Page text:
1School of Civil and Environmental Engineering, Georgia Institute of Technology, Atlanta, GA 30332, USA
2School of Earth and Atmospheric Sciences, Georgia Institute of Technology, Atlanta, GA 30332, USA
3Department of Atmospheric Sciences, University of Washington, Box 351640, Seattle, WA 98195-1640, USA
4Climate Change Research Center, Institute for the Study of Earth, Oceans, and Space, University of New Hampshire, Durham, NH 03824, USA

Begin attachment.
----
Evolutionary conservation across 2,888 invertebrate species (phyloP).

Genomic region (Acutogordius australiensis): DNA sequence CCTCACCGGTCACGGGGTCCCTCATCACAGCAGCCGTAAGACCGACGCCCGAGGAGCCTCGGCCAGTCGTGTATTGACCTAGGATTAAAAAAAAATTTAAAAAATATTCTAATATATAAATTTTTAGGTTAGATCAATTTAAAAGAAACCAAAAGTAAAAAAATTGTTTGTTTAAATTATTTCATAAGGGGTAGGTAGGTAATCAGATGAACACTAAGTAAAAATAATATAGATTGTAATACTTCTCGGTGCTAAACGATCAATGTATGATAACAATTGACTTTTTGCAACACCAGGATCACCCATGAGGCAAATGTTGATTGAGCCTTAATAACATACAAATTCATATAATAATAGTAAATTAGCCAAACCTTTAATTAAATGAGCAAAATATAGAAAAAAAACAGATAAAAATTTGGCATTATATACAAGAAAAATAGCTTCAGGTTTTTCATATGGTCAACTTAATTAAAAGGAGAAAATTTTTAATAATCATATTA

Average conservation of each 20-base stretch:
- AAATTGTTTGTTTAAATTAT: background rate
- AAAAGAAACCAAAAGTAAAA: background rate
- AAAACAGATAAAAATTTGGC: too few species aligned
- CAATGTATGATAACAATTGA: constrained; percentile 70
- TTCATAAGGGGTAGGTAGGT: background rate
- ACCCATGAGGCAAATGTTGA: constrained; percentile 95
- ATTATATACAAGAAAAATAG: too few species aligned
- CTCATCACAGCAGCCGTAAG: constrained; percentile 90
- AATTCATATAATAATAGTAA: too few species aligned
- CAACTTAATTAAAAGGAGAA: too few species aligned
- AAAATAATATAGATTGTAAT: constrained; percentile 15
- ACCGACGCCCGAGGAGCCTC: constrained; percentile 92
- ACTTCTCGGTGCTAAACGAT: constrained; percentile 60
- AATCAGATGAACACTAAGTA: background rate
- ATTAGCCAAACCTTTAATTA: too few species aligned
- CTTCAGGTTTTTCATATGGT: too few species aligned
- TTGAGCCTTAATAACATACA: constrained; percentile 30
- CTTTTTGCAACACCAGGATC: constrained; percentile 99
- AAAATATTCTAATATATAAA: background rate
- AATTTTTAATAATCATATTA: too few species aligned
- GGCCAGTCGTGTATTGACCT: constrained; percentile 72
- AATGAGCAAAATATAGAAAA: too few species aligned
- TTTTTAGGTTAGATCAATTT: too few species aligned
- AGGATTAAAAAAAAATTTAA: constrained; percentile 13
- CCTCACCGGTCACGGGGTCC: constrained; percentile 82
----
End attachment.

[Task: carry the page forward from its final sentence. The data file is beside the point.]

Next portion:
Abstract. Summit, Greenland is a remote Arctic research station allowing for field measurements at the highest point of the Greenland Ice Sheet. Due to the current reliance on diesel generators for electricity at Summit, unavoidable local emissions are a potential contamination threat to the measurement of combustion-related species in the air and snow. The effect of fossil-fuel combustion on particulate elemental carbon (EC) is assessed by a combination of ambient measurements (~1 km from the main camp), a series of snow pits, and Gaussian plume modeling. Ambient measurements indicate that the air directly downwind of the research station generators experiences particulate absorption coefficient (closely related to EC) values that are up to a factor of 200 higher than the summer 2006 non-camp-impacted ambient average. Local anthropogenic influence on snow EC content is also evident. The average EC concentration in 1-m snow pits in the "clean air" sector of Summit Camp are a factor of 1.8–2.4 higher than in snow pits located 10 km and 20 km to the north ("downwind") and south ("upwind") of the research site. Gaussian plume modeling performed using meteorological data from years 2003–2006 suggests a strong angular dependence of anthropogenic impact, with highest risk to the northwest of Summit Camp and lowest to the southeast. Along a transect to the southeast (5 degree angle bin), the modeled frequency of significant camp contribution to atmospheric EC (i.e. camp-produced EC>summer 2006 average EC) at a distance of 0.5 km, 10 km, and 20 km is 1%, 0.2%, and 0.05%, respectively. According to both the snow pit and model results, a distance exceeding 10 km towards the southeast is expected to minimize risk of contamination. These results also suggest that other remote Arctic monitoring stations powered by local fuel combustion may need to account for local air and snow contamination in field sampling design and data interpretation.